Integer Product Signs - Using Counters to Discover Signs of Products
Lesson 12 of 27
Objective: SWBAT determine if the product of two integers is positive or negative using counters to represent equal groups
In the introduction, I ask the essential question: How can you use multiplication as repeated addition or equal groups to determine the sign for the product of two integers? We review this concept using a simple multiplication problem - 3 * 2 as 3 groups of 2 or 2 + 2 + 2.
I will give each student 10-15 counters of each type. Next I show how the model for multiplying integers works (MP5). In short, when the first factor is a positive value, students use this factor to determine the number of equal groups of the second factor. Then they evaluate the sum.
If the first factor is a negative, students start with a set of zero pairs and remove groups of the second factor.
Here is a good explanation of the model.
I will guide students through problem a then check for understanding with b. I will follow in the same manner using d&e, g&h, and j&k. Then students will solve c, f, i, and l on their own. I will make sure everyone is able to model the problems. If necessary, I can easily provide other problems that follow the pattern of each column. I will just make sure that the problems require a reasonable amount of counters.
Now that students understand the model for integer products, students work with their partner(s) to evaluate 8 products. They fill in a table to say if the sign of the factors are the same or different, the product itself, and the sign of the product.
The questions that follow are designed to get students to see that products of same signs are positive and different signs are negative. This turns students attention to the structure of a product based on the signs of the factors (MP7). Then, using repeated reasoning students conclude when a sign is positive or negative (MP8).
While students are working, I will make sure that values are being filled in correctly. It may be necessary to ask student pairs to model a problem step by step to help them find any errors being made.
By the end of this section, there will inevitably be students who say "Wait, you said two negatives makes a negative!" Or, they may assume now that the sum of two negatives is positive. When this happens, I will ask them to model -2 * -4 using counters and then -2 + -4 using counters. In fact, whenever this happens I will ask students to recall the models.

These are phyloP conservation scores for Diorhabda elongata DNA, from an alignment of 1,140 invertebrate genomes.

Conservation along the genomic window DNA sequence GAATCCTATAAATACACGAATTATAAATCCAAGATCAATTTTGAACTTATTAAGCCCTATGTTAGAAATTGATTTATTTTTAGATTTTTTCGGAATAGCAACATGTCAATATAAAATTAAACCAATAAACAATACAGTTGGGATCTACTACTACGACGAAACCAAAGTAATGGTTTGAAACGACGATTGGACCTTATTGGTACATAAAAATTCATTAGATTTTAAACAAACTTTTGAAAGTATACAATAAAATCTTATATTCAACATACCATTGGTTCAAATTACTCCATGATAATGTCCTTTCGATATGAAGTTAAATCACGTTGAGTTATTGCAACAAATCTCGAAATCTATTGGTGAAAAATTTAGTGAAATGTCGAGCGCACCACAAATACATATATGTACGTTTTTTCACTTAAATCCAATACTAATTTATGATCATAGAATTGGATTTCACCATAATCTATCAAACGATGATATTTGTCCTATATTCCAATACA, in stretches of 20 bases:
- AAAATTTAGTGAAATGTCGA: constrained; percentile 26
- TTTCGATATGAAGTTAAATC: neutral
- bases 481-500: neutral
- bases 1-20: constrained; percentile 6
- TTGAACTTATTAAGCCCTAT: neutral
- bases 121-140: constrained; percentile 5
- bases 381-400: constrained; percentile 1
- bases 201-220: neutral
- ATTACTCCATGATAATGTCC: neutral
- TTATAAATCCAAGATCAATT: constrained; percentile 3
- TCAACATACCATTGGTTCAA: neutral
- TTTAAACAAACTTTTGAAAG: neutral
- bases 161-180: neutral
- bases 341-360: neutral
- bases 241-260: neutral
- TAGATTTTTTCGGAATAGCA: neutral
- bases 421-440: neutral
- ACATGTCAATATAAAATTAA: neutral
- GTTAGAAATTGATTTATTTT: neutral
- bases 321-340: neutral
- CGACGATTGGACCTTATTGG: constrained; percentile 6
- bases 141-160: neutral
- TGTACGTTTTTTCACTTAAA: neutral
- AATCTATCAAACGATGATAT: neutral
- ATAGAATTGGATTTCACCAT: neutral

The first 3 problems in independent practice just ask student to apply the conclusions from the previous lesson section.
Problems 4-11 ask students to evaluate different products.
Problems 12-15 introduce the notation of exponents with integers and grouping symbols. This may be the first time students see the distinction between (-2)^3 compared to -2^3. Students may need a little guidance with this issue.
Problems 16-18 require student to evaluate algebraic expressions.
Problem 19 is a word problem about the "money" students at our school earn for attendance (or lose for lack of attendance).
Problem 20, requires students to consider all possible integer products that equal +24 and then find the two factors whose have the least sum. This is a good exercise in MP1.
The extension presents a problem about a plane's descent using the expression 22,000 + (-480t). The numbers involved are relatively big, but shouldn't be too difficult for students to calculate without calculators. I may allow calculator use though, so that the focus of students attention can be on completing a table and making a good graph.
The exit ticket assesses whether students have learned the signs of products in question 1. This may be the most important question on the exit ticket since it is the main point of the lesson. Question 2 can be solved using the commutative property (MP7). I inserted this question into the exit ticket because it is deceptively easy, but often students forget to apply what they already know about multiplication. This will be a reminder! Question 3 asks students to use values of +1 and -1 in a string of five factors to make a product of +1. Question 3 may be the second most important question of the exit ticket as it most directly relates to the main point of the lesson.